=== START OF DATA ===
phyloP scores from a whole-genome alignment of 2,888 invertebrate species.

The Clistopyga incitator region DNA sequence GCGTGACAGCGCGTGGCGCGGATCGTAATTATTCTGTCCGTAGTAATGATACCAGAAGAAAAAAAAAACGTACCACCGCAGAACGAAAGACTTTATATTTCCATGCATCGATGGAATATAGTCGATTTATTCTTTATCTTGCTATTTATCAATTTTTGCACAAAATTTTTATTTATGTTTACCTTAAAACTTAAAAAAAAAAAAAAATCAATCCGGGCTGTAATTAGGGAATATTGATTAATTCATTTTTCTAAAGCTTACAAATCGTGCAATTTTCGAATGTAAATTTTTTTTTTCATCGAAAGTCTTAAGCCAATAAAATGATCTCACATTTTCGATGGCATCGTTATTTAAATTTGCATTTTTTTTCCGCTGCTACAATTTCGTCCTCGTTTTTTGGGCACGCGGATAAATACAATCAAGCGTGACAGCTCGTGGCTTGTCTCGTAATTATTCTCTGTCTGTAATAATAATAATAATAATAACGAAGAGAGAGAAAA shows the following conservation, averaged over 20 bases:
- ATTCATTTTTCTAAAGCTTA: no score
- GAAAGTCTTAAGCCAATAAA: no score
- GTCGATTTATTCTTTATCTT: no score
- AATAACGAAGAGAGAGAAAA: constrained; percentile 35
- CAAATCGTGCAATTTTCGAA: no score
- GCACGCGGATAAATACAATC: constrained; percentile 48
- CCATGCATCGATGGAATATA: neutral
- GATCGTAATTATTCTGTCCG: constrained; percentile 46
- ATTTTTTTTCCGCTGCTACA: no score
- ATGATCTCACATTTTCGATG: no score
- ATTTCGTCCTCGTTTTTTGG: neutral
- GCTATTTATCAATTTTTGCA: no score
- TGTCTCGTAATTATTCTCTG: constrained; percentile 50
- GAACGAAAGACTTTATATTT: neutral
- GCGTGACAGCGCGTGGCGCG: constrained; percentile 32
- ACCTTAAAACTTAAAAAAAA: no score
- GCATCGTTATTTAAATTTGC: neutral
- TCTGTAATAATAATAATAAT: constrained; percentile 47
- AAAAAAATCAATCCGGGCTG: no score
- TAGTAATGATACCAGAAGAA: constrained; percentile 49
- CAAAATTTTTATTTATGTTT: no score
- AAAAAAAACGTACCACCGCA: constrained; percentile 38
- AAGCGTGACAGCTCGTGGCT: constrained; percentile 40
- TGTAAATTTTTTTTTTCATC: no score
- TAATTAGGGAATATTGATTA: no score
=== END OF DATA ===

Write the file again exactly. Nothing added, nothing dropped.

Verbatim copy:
phyloP scores from a whole-genome alignment of 2,888 invertebrate species.

The Clistopyga incitator region DNA sequence GCGTGACAGCGCGTGGCGCGGATCGTAATTATTCTGTCCGTAGTAATGATACCAGAAGAAAAAAAAAACGTACCACCGCAGAACGAAAGACTTTATATTTCCATGCATCGATGGAATATAGTCGATTTATTCTTTATCTTGCTATTTATCAATTTTTGCACAAAATTTTTATTTATGTTTACCTTAAAACTTAAAAAAAAAAAAAAATCAATCCGGGCTGTAATTAGGGAATATTGATTAATTCATTTTTCTAAAGCTTACAAATCGTGCAATTTTCGAATGTAAATTTTTTTTTTCATCGAAAGTCTTAAGCCAATAAAATGATCTCACATTTTCGATGGCATCGTTATTTAAATTTGCATTTTTTTTCCGCTGCTACAATTTCGTCCTCGTTTTTTGGGCACGCGGATAAATACAATCAAGCGTGACAGCTCGTGGCTTGTCTCGTAATTATTCTCTGTCTGTAATAATAATAATAATAATAACGAAGAGAGAGAAAA shows the following conservation, averaged over 20 bases:
- ATTCATTTTTCTAAAGCTTA: no score
- GAAAGTCTTAAGCCAATAAA: no score
- GTCGATTTATTCTTTATCTT: no score
- AATAACGAAGAGAGAGAAAA: constrained; percentile 35
- CAAATCGTGCAATTTTCGAA: no score
- GCACGCGGATAAATACAATC: constrained; percentile 48
- CCATGCATCGATGGAATATA: neutral
- GATCGTAATTATTCTGTCCG: constrained; percentile 46
- ATTTTTTTTCCGCTGCTACA: no score
- ATGATCTCACATTTTCGATG: no score
- ATTTCGTCCTCGTTTTTTGG: neutral
- GCTATTTATCAATTTTTGCA: no score
- TGTCTCGTAATTATTCTCTG: constrained; percentile 50
- GAACGAAAGACTTTATATTT: neutral
- GCGTGACAGCGCGTGGCGCG: constrained; percentile 32
- ACCTTAAAACTTAAAAAAAA: no score
- GCATCGTTATTTAAATTTGC: neutral
- TCTGTAATAATAATAATAAT: constrained; percentile 47
- AAAAAAATCAATCCGGGCTG: no score
- TAGTAATGATACCAGAAGAA: constrained; percentile 49
- CAAAATTTTTATTTATGTTT: no score
- AAAAAAAACGTACCACCGCA: constrained; percentile 38
- AAGCGTGACAGCTCGTGGCT: constrained; percentile 40
- TGTAAATTTTTTTTTTCATC: no score
- TAATTAGGGAATATTGATTA: no score